I am one of those totally addicted to "Downton Abbey," and as a fan of old music I could not help noticing the direct inspiration of the character Jack Ross to cabaret legend Leslie "Hutch" Hutchinson.

Leslie Hutchinson was one of most famous cabaret singers in the world in the 1920's and 1930's, and was a toast of society both in the U.S. and England. He was also known for his scandals and his bisexual affairs with high profile people including Ivor Novello, Tallulah Bankhead, Edwina Mountbatten (of the Royal Family), and Cole Porter, and he recorded a number of Cole Porter's songs.

This Youtube clip shows an apt Cole Porter song choice, "Just a Gigilo," from 1929.

Hutch and his affairs with celebrities of both sexes were the fodder of English tabloids, which must have been working over time trying to keep up with him. It is difficult to read about him without a mention of his reportedly huge, er, endowment. In fact, that's what google thinks as well. If you type in the name Leslie Hutchinson one of the first search prompts that show up is "well endowed." 

Another search result, "gigolo," leads you to the fact that in the UK in 2008 a documentary was produced with the title "High Society's Favourite Gigolo."

And searching in Youtube will get you a lot more to sample. I like his singing style, and have a couple of the many CD collections now available, with him doing many of the classics of our best composers.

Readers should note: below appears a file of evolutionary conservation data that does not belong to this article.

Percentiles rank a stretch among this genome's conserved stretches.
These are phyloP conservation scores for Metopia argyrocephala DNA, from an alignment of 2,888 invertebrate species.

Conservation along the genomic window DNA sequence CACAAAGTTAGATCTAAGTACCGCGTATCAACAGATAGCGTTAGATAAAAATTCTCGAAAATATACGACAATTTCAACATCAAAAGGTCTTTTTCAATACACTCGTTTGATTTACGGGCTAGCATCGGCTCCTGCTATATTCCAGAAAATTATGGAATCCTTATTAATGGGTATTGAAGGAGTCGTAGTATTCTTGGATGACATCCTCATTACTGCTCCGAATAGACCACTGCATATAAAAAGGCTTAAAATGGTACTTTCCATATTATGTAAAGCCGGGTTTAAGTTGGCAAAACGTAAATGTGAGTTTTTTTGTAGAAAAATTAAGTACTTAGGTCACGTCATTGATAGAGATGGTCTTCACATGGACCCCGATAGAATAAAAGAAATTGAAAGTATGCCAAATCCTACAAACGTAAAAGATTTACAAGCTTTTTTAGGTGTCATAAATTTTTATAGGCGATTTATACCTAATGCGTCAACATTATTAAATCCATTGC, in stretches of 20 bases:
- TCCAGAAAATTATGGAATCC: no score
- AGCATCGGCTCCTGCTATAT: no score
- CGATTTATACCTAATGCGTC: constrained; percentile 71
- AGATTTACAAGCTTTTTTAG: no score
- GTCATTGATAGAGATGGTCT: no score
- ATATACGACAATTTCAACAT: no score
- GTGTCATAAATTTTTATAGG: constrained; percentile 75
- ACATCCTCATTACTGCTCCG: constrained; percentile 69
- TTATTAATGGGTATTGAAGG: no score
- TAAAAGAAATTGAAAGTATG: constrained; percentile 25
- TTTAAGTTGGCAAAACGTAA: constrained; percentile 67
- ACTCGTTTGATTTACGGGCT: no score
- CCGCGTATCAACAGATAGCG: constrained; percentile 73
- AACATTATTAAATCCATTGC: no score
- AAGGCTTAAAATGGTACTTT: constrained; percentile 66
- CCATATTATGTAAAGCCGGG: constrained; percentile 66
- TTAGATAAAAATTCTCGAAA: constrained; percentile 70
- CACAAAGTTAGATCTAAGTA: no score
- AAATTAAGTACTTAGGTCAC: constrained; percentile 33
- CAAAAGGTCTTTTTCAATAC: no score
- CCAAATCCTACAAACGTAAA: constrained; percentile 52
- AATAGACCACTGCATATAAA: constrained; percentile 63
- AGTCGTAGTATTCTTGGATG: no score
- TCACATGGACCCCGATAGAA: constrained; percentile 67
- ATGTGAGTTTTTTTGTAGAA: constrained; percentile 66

But, if you want more scandal, check out this UK article, entitled "The scandalous truth about Downton Abbey's royal gigolo Jack Ross."

Monday, February 3, 2014

Young Jessie's Transphobic 45 RPM Record


Okay, you're wondering....who the hell is Young Jessie? (You may also be wondering why you might care, but hey, this is a queer music history blog). Obe Jessie is the real name for an artist who got a lot more attention, and a long career, as Young Jessie. Go to Youtube and search that name and you'll find pages of songs. In the 1950's he was with the well-respected group The Flairs, and stepped in briefly as a member of the Coasters around 1957 ("Searchin'" and "Young Blood"). Just after that he had his main claim to fame for his song "Mary Lou," covered with much success by Ronnie Hawkins, in 1959, and others.

But then what? Well, not too much until the 1980's when his records began being reissued in Europe and there was demand for his performances there. However the focus of this blog entry is a song he released in 1972 that is quite transphobic. Produced by Jerry "Swamp Dogg" Williams, it appears it was Young Jessie's last single release, and is only widely available now (as a download) as it was part of a compilation CD of Williams' productions.

And, as you can see, it was not released as by Young Jessie, but under his real name, Obe Jessie. I wonder what prompted that change? When you have a "name" in show business, why use another unless you were unsure of the material or knew it was an outspoken release. And that description fits for this one.